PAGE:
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Okay, so I didn’t realize that it’s past midnight! But it still is 18th of August in Mexico. The day Mexican President Felipe Calderón turned 50! Happy birthday, Mr President!

Looking back, I have vivid memories of the day I met President Calderón in Guadalajara (gwah-dah-lah-ha-rah) at the inaugural function of “La Feria Internacional del Libro de Guadalajara,” the second largest international book fair in the world.

It was on the 24th of November, 2007. I was thrilled to get the opportunity of attending the inaugural function of the nine-day book fair which was open only to a selected audience. Just a day before, I was told that the  prestigious book fair was to be inaugurated at the hands of the Mexican president – a first in the fair’s history!

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Besides the Mexican president and his wife, the important dignitaries to be present at the function included the state governor, the country’s leading novelists (including the internationally renowned author Carlos Fuentes) and educationists and the internationally well-known Columbian writer and Mexico City resident, Gabriel García Márquez (known affectionately as Gabo).

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I was glad that I was going to sit in the special enclosure close to the podium. However, there were many early arrivals and I ended up getting a seat in the last row in the special enclosure. But that was a blessing in disguise!

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Here’s a pix of the first lady, Margarita Zavala, on her way to the function.

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When President Calderón entered the hall, he chose to walk his way to the podium right through the passage which separated the last row (where I was seated) of the special enclosure from that of the rest which included other invitees and the press.

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I was naturally thrilled to see the president in such close proximity. And more so, when he caught my eye and gave me a sunny smile. Thanks to my excitement, I could only get this rather blurred photo of the president (left) as he walked by.

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In this photo, you can see President Calderón standing for the national anthem with the first lady, Margarita Zavala (right) and the state governor, Emilio González Márquez (left).

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When it was the President Calderón’s turn to make a speech I was ready with my camera. I had already taken permission from his security staff who allowed me to go close to where he was standing. I was the only lucky person taking photos of the president at close quarters while the press photographers clicked from their enclosure.

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After all the speeches were over, I wanted to take a close-up photo of the president while leaving. So when he walked down the other aisle, I quickly rushed over to that side to stand close enough to do a video recording of him as he approached closer, greeting the organizers standing to the opposite side of me.

And then something happened that I never could have imagined in my wildest dreams. A gentleman standing next to me called out to the president as he neared us. President Calderón immediately came over to our side and shook hands with the gentleman. When he came to my side I too extended my hand and greeted him with a sweet-sounding “Buenas Tardes, Sr Presidente”. Accepting my hand, he greeted “Muy Buenas Tardes” and did something which took me completely by surprise!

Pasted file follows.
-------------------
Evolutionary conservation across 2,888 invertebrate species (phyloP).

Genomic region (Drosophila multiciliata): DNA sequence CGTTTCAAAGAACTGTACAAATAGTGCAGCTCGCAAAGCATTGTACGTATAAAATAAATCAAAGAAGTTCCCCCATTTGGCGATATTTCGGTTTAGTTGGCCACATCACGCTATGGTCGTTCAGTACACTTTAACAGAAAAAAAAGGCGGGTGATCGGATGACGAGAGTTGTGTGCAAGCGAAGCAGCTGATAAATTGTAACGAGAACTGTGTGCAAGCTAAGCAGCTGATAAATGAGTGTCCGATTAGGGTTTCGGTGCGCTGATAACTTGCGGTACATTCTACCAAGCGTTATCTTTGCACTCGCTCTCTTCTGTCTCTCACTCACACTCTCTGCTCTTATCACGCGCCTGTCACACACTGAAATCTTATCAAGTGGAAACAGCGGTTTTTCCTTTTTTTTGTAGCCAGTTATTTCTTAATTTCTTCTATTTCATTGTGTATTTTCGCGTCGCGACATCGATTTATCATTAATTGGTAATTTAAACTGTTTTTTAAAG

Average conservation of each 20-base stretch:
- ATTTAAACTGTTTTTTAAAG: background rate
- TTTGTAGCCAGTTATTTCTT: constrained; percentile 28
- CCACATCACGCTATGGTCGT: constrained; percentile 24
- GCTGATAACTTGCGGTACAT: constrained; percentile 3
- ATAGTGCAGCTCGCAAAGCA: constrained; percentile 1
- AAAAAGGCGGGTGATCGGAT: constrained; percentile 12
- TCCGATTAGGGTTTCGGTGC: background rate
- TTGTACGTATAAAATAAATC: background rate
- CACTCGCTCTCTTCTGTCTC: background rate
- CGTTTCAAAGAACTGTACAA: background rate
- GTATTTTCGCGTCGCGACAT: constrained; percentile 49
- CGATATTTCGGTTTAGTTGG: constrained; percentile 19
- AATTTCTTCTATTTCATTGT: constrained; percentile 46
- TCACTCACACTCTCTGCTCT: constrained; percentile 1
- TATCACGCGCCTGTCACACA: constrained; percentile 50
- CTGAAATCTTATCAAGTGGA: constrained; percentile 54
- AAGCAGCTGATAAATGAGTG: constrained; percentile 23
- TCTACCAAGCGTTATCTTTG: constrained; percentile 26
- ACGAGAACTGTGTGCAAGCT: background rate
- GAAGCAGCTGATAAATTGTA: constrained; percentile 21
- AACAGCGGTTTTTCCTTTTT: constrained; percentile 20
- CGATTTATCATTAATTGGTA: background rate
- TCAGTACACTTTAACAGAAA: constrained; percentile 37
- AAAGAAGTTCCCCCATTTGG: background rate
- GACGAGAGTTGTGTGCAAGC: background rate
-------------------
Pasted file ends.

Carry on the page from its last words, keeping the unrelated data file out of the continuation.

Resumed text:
President Calderón turned his right cheek to me in an invitation to plant a cheek kiss! I was numbed for a second and almost kept the president waiting! And then, I kissed his proffered cheek.

I guess at that moment I must have caught the attention of almost everyone present in the hall. I was too delighted to look around. What mattered most to me was that the Mexican president had noticed me –  a non-Mexican, who had landed in the country almost three months before – at a public event and… Mexican-kissed me!!!

Like most non-Mexicans who have lived in the country, I too am a fan of the Mexican custom of kissing the right cheek of a woman (or man) in a greeting or goodbye.

Now, if you don’t know about the Mexican custom of cheek kissing, here goes…

Cheek kissing may be lips-to-cheek or cheek-to-cheek with a kiss in the air, the latter being more common. The actual act is usually more a cheek brush than a cheek kiss.

It is not necessary to know a person well or be intimate with them to kiss them on the cheek. Some people, when they are introduced to someone new (especially when they are young, or are being introduced by a close friend) usually greet them with a cheek kiss.

Men don’t kiss each other on the cheek. They usually do a pat on the back kind of hug that is sometimes preceded by a handshake. But men will greet women with a cheek kiss. And women greet both women and men with a cheek kiss.

Just as a man does not reach to shake a woman’s hand, he does not lean in to plant a cheek kiss unless she initiates this and she initiates this by turning her cheek to him in an open invitation. If the person is a complete stranger or outside the social circle, no kissing is done.

That’s it for now! Very soon, I’ll talk about another lovely Mexican custom.

I’ll leave you now with this awesome music: The Storm Enjoy 🙂

Until we meet again…take care 🙂

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